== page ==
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Roganti v. Metropolitan Life Insurance Co.

United States District Court, Second Circuit

November 14, 2013

RONALD A. ROGANTI, Plaintiff,
v.
METROPOLITAN LIFE INSURANCE COMPANY, METROPOLITAN LIFE RETIREMENT PLAN FOR UNITED STATES EMPLOYEES, SAVINGS AND INVESTMENT PLAN FOR EMPLOYEES OF METROPOLITAN LIFE AND PARTICIPATING AFFILIATES, THE METLIFE AUXILIARY PENSION PLAN, and THE METROPOLITAN LIFE SUPPLEMENTAL AUXILIARY SAVINGS AND INVESTMENT PLAN, Defendants.

OPINION & ORDER

PAUL A. ENGELMAYER, District Judge.

On September 25, 2013, the Court issued an Opinion & Order ("Opinion") (Dkt. 45).

The Court held that plaintiff Ronald Roganti's Arbitration Award represented benefits-eligible back pay, and that MetLife's decision to exclude the Award from its calculation of Roganti's pension was arbitrary and capricious. Opinion at 26. The Court directed the parties to submit a joint letter identifying any open issues in the case. Id. On November 8, 2013, the parties submitted a joint letter. Dkt. 50 ("Letter").

Two open issues remain, both arising from MetLife's provision to Roganti, on October 29, 2013, of its calculation of the judgment due to him as a result of the Court's ruling. See Letter at 6. Specifically, Roganti argues that Met Life erroneously failed (1) to include, in its calculation of that judgment, "Additional Vacation Compensation" (AVC); and (2) to apply the correct interest rate to the judgment. The Court's rulings on those open issues are as follows.

1. AVC: The Court holds that MetLife did not err in not including AVC in its calculation of Roganti's pension. At the outset, in his request, Roganti appears to have technically misused the term AVC. According to MetLife, AVC is a "salary-like payment made during the week in which a salesperson takes his vacation, " but is not a payment Roganti, as a MetLife manager, ever received. Letter at 9. The Court therefore construes (as has MetLife) Roganti's argument as seeking an increased pension calculation based on his accrued vacation time ("PTO pay").[1]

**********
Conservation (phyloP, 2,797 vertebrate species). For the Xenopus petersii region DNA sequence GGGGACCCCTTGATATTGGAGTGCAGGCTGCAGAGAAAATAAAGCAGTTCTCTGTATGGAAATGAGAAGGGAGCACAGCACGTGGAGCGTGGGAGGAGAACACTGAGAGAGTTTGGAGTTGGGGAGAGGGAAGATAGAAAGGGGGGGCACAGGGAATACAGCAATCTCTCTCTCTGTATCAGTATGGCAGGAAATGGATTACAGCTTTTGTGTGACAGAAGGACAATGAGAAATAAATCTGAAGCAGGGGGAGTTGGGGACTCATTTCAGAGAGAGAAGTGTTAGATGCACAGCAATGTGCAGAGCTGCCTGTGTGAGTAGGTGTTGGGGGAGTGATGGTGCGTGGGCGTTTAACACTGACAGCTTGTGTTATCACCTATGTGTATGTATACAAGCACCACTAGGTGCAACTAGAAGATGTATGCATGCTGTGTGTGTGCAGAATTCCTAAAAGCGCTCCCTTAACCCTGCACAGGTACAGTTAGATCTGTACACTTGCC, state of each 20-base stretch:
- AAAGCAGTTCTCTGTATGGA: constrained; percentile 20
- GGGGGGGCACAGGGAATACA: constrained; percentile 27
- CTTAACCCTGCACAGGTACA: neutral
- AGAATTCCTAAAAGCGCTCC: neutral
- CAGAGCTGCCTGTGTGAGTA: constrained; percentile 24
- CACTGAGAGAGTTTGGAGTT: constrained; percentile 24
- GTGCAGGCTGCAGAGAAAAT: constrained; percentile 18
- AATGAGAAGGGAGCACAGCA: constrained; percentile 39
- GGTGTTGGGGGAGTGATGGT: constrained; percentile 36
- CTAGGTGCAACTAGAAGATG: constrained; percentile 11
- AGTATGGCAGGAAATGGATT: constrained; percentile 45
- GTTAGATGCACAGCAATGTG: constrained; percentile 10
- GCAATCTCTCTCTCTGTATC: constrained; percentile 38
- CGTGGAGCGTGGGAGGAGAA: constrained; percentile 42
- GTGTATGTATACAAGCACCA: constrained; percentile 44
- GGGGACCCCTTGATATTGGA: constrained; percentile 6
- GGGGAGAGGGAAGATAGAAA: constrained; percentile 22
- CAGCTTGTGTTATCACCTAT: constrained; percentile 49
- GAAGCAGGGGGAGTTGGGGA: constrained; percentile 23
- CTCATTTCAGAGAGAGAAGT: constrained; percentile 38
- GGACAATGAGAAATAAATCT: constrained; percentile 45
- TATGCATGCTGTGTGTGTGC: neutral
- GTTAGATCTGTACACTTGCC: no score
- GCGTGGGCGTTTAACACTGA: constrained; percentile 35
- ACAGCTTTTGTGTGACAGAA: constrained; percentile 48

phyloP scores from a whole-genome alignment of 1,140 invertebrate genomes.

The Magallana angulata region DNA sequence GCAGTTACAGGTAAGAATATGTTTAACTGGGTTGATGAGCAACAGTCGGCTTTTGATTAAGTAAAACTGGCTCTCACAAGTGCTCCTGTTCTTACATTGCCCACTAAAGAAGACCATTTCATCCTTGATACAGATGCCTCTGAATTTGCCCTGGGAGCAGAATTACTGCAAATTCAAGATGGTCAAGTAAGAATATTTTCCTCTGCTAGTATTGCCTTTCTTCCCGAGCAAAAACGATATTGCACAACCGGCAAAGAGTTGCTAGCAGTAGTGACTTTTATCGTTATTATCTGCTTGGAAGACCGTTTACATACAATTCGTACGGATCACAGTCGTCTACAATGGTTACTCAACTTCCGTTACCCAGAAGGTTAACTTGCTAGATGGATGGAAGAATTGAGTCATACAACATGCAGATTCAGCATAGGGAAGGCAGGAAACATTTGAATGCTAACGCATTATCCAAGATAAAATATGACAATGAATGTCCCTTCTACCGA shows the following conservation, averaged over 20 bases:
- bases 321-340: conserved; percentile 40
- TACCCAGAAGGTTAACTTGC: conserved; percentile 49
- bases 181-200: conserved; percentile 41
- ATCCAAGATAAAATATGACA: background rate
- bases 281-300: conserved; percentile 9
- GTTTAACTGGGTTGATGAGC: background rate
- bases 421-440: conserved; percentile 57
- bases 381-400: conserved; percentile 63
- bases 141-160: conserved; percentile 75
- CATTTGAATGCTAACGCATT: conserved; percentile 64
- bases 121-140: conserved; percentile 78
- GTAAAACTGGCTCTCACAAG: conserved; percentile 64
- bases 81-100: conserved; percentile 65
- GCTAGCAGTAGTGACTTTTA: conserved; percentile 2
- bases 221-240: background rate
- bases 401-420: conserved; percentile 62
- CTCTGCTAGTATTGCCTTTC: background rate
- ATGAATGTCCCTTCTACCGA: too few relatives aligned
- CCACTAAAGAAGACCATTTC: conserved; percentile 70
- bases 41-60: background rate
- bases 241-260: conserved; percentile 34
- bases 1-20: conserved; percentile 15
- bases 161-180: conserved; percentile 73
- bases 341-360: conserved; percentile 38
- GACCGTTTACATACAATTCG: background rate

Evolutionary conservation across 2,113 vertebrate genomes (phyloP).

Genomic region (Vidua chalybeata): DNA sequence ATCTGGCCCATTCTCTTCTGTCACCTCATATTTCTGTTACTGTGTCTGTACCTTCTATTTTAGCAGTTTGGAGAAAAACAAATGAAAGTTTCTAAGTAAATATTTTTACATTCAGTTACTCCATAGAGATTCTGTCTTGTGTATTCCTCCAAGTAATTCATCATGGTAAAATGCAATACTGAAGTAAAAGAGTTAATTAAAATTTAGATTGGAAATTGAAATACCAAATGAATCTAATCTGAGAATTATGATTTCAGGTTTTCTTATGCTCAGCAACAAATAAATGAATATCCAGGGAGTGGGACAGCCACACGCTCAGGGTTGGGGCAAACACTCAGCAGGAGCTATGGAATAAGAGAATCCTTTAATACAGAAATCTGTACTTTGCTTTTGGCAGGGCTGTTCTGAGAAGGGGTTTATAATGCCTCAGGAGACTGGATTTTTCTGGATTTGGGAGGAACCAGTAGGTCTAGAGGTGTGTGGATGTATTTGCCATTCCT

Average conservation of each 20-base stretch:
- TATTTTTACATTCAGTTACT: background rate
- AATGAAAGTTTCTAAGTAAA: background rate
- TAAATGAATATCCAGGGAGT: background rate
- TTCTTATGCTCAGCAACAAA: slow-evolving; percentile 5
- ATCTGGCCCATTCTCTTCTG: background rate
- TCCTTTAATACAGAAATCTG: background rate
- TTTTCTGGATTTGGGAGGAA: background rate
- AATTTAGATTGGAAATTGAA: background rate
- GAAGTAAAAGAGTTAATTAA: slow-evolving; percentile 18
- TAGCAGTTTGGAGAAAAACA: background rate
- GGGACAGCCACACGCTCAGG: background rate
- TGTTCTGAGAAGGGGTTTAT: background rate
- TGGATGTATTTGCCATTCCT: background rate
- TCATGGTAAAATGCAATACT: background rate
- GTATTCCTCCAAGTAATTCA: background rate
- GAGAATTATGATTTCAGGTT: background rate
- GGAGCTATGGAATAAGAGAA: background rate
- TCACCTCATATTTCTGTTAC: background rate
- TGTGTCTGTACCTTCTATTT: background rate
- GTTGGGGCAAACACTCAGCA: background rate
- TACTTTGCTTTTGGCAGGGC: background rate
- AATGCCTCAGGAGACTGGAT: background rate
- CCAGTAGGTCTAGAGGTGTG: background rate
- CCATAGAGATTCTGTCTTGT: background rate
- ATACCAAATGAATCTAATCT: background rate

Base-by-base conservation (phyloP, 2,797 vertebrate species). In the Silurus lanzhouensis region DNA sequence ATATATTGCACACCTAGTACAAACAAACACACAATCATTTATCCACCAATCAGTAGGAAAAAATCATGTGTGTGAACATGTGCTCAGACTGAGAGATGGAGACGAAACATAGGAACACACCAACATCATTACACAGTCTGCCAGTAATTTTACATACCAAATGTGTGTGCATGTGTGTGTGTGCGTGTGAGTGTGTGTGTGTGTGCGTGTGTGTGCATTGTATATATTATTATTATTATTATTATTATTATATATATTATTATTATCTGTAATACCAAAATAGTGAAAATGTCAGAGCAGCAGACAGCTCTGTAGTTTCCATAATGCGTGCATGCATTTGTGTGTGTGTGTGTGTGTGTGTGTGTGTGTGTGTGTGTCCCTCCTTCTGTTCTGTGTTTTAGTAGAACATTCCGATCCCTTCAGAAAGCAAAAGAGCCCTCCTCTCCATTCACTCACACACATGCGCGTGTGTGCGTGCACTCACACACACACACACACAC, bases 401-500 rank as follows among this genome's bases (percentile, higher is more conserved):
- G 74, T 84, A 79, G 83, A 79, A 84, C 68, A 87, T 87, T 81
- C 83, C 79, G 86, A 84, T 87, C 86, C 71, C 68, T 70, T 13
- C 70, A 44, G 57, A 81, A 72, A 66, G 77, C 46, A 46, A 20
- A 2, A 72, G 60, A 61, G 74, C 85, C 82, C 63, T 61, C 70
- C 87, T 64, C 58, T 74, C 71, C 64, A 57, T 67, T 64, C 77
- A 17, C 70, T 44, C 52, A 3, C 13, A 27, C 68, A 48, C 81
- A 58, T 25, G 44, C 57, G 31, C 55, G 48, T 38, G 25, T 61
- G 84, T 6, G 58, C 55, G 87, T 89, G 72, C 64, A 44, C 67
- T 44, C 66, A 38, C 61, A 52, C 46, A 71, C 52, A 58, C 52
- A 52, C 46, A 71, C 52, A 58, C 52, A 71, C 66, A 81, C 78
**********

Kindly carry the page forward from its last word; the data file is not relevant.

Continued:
MetLife explains that, when Roganti retired in 2005, he was paid $417, 190 for his accrued but unused vacation days. Presumably, had MetLife not retaliated against Roganti in setting his compensation, as the arbitration determined had occurred, the value of those unused vacation days would, presumably, have been greater: $182, 000 greater, in fact, yielding a total value for his unused vacation days of $599, 253. See Letter at 7. Roganti makes two arguments: First, that this $182, 000 difference in PTO pay should increase his pension; and, second, that this $182, 000 differential should be paid as part of the judgment in this case.

The Court holds for MetLife on both these points. As to Roganti's first argument, even assuming that accrued vacation time was properly factored into the calculation of his salary for a particular year, as to Roganti, it would affect only the calculation of his compensation for 2005. That was the year in which MetLife paid Roganti for his unused vacation pay. The Court's holding was that the Award increased Roganti's effective income in 2003 and 2004 (each to $1, 506, 000), and in 2005 (to $405, 461). Even if MetLife added the full PTO amount to Roganti's adjusted pay for 2005, he would have received $1, 004, 714 that year ($599, 253 $405, 461). Roganti's pension was to be calculated based on the average salary of the five nonconsecutive years, out of his final 15 years at MetLife, in which he earned his highest salary. Administrative Record ("AR") at 1823. Even adjusting his 2005 salary upwards to include the full PTO amount, 2005 would not be one of Roganti's top-five years. See Letter at 9. Rather, based on the record, and factoring in the Award, Roganti's top five years of compensation were 2000 through 2004. See AR 2334. Thus, even if Roganti's 2005 compensation were adjusted to reflect his increased PTO pay, his pension would be unaffected.